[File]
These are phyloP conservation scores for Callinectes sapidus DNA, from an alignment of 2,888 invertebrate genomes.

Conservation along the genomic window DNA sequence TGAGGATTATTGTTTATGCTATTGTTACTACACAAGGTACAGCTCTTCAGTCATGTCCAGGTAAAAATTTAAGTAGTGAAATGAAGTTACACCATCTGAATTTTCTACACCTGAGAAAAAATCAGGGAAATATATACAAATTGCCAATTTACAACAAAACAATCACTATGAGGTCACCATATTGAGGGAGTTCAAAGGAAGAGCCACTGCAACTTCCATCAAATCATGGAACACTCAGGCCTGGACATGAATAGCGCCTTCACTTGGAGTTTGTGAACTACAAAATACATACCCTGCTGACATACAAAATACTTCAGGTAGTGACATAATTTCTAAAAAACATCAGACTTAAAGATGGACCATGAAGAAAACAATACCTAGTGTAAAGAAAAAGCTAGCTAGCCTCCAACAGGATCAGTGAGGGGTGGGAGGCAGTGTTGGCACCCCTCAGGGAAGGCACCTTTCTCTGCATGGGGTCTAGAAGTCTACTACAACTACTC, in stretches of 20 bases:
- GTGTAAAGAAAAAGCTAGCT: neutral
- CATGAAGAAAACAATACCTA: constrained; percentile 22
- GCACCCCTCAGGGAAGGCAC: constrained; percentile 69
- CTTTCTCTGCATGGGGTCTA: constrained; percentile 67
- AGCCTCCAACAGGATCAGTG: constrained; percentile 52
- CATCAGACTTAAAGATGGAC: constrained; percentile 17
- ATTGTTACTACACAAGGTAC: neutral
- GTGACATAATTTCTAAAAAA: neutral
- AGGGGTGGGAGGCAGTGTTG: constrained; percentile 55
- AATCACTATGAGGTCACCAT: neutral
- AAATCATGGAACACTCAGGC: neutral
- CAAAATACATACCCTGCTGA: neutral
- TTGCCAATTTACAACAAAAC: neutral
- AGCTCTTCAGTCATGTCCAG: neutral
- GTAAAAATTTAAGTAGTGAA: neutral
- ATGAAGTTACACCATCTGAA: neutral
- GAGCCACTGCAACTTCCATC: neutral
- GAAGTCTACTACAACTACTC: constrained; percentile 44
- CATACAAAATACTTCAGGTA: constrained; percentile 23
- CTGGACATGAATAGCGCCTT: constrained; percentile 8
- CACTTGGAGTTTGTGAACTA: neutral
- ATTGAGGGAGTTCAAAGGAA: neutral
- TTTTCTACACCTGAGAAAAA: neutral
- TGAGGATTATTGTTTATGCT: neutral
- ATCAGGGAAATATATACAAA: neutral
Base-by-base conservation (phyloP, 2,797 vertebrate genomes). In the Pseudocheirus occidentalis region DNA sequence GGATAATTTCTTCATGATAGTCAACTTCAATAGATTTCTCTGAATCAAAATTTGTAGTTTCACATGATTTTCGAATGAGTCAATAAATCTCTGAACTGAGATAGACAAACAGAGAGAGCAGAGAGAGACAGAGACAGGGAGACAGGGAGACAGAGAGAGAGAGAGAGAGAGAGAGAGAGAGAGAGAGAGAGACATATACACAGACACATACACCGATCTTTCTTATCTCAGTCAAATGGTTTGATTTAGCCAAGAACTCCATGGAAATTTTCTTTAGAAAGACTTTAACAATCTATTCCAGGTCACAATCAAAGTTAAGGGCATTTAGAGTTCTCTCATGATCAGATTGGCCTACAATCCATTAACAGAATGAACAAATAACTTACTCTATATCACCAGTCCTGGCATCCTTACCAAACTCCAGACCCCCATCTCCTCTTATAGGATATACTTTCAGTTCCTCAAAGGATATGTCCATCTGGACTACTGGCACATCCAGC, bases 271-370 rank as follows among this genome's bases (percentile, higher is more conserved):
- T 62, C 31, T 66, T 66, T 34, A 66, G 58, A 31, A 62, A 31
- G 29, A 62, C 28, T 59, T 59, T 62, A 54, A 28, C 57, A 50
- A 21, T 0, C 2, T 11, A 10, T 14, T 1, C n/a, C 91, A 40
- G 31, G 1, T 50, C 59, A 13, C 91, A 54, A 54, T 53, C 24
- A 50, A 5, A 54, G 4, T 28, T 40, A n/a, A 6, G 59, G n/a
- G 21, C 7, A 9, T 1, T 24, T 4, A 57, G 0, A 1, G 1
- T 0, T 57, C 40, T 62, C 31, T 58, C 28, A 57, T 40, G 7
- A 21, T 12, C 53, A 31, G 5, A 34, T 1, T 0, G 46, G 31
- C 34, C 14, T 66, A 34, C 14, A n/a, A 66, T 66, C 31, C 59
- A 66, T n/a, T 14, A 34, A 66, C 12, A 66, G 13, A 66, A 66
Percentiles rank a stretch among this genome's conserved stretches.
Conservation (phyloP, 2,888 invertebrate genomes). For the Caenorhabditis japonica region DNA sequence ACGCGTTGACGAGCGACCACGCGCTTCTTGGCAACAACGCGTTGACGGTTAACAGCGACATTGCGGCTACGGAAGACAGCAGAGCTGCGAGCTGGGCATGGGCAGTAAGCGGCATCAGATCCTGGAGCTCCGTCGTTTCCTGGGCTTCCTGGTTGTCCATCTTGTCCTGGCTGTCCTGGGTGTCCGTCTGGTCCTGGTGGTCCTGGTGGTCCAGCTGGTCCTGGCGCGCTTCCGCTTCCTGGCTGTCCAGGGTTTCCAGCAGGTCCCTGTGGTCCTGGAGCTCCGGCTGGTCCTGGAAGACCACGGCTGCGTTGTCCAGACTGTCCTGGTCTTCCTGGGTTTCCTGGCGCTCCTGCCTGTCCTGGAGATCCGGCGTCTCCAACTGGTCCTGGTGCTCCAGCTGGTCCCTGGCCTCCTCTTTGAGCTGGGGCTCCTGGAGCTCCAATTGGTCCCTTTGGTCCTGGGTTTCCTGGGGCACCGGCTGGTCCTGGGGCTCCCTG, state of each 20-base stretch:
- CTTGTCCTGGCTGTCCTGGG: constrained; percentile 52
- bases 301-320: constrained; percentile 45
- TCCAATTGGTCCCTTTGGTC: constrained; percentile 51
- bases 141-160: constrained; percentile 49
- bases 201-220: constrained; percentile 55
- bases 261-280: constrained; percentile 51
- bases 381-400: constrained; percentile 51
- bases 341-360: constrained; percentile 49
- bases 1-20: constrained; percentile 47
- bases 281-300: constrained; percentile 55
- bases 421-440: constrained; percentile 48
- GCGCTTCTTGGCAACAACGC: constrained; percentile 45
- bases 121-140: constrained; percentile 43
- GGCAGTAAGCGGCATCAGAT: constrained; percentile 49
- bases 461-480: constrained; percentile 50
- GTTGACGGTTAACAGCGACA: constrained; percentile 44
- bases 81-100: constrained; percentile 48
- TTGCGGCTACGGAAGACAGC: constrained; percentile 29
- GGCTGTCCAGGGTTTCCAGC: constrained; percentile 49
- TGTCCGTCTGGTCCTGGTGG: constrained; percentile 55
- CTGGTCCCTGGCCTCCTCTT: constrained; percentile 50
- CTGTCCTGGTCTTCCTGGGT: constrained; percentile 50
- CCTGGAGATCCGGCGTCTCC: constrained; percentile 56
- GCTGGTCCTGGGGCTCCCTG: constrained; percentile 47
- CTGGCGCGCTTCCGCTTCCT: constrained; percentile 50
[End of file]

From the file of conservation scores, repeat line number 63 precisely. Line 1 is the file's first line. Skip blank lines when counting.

- CCTGGAGATCCGGCGTCTCC: constrained; percentile 56